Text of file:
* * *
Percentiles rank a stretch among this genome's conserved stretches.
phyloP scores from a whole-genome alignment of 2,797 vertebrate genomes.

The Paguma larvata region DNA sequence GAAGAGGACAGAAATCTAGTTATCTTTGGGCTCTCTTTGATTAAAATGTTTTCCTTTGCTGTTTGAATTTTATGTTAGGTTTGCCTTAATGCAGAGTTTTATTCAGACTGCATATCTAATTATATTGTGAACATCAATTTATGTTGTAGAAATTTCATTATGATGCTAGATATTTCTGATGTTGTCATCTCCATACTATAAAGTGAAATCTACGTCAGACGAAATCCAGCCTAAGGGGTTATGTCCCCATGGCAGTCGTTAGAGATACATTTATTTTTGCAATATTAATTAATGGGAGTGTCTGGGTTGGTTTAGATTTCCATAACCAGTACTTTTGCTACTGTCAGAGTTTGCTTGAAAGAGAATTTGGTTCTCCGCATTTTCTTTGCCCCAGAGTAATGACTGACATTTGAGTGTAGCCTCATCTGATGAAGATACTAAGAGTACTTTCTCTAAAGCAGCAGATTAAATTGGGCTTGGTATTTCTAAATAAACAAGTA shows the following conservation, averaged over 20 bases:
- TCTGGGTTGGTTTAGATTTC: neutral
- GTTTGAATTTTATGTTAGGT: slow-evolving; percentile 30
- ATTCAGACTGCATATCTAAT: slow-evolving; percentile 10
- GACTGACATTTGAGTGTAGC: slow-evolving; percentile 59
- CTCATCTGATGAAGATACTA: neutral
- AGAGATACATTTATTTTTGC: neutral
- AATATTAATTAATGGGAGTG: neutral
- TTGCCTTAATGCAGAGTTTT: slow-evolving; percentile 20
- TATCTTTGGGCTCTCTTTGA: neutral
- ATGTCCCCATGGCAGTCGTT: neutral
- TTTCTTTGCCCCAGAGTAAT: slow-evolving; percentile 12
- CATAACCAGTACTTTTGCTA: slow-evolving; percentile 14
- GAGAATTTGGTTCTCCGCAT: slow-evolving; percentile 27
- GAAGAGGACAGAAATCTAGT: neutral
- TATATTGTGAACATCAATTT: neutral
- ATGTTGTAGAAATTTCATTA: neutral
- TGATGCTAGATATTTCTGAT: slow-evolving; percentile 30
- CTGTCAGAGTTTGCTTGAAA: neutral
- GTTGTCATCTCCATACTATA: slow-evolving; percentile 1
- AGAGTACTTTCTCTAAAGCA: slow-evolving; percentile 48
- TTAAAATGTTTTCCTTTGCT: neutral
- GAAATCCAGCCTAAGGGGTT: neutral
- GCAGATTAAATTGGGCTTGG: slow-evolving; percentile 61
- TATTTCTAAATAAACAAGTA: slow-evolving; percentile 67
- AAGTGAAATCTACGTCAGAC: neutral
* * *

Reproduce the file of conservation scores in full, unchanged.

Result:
Percentiles rank a stretch among this genome's conserved stretches.
phyloP scores from a whole-genome alignment of 2,797 vertebrate genomes.

The Paguma larvata region DNA sequence GAAGAGGACAGAAATCTAGTTATCTTTGGGCTCTCTTTGATTAAAATGTTTTCCTTTGCTGTTTGAATTTTATGTTAGGTTTGCCTTAATGCAGAGTTTTATTCAGACTGCATATCTAATTATATTGTGAACATCAATTTATGTTGTAGAAATTTCATTATGATGCTAGATATTTCTGATGTTGTCATCTCCATACTATAAAGTGAAATCTACGTCAGACGAAATCCAGCCTAAGGGGTTATGTCCCCATGGCAGTCGTTAGAGATACATTTATTTTTGCAATATTAATTAATGGGAGTGTCTGGGTTGGTTTAGATTTCCATAACCAGTACTTTTGCTACTGTCAGAGTTTGCTTGAAAGAGAATTTGGTTCTCCGCATTTTCTTTGCCCCAGAGTAATGACTGACATTTGAGTGTAGCCTCATCTGATGAAGATACTAAGAGTACTTTCTCTAAAGCAGCAGATTAAATTGGGCTTGGTATTTCTAAATAAACAAGTA shows the following conservation, averaged over 20 bases:
- TCTGGGTTGGTTTAGATTTC: neutral
- GTTTGAATTTTATGTTAGGT: slow-evolving; percentile 30
- ATTCAGACTGCATATCTAAT: slow-evolving; percentile 10
- GACTGACATTTGAGTGTAGC: slow-evolving; percentile 59
- CTCATCTGATGAAGATACTA: neutral
- AGAGATACATTTATTTTTGC: neutral
- AATATTAATTAATGGGAGTG: neutral
- TTGCCTTAATGCAGAGTTTT: slow-evolving; percentile 20
- TATCTTTGGGCTCTCTTTGA: neutral
- ATGTCCCCATGGCAGTCGTT: neutral
- TTTCTTTGCCCCAGAGTAAT: slow-evolving; percentile 12
- CATAACCAGTACTTTTGCTA: slow-evolving; percentile 14
- GAGAATTTGGTTCTCCGCAT: slow-evolving; percentile 27
- GAAGAGGACAGAAATCTAGT: neutral
- TATATTGTGAACATCAATTT: neutral
- ATGTTGTAGAAATTTCATTA: neutral
- TGATGCTAGATATTTCTGAT: slow-evolving; percentile 30
- CTGTCAGAGTTTGCTTGAAA: neutral
- GTTGTCATCTCCATACTATA: slow-evolving; percentile 1
- AGAGTACTTTCTCTAAAGCA: slow-evolving; percentile 48
- TTAAAATGTTTTCCTTTGCT: neutral
- GAAATCCAGCCTAAGGGGTT: neutral
- GCAGATTAAATTGGGCTTGG: slow-evolving; percentile 61
- TATTTCTAAATAAACAAGTA: slow-evolving; percentile 67
- AAGTGAAATCTACGTCAGAC: neutral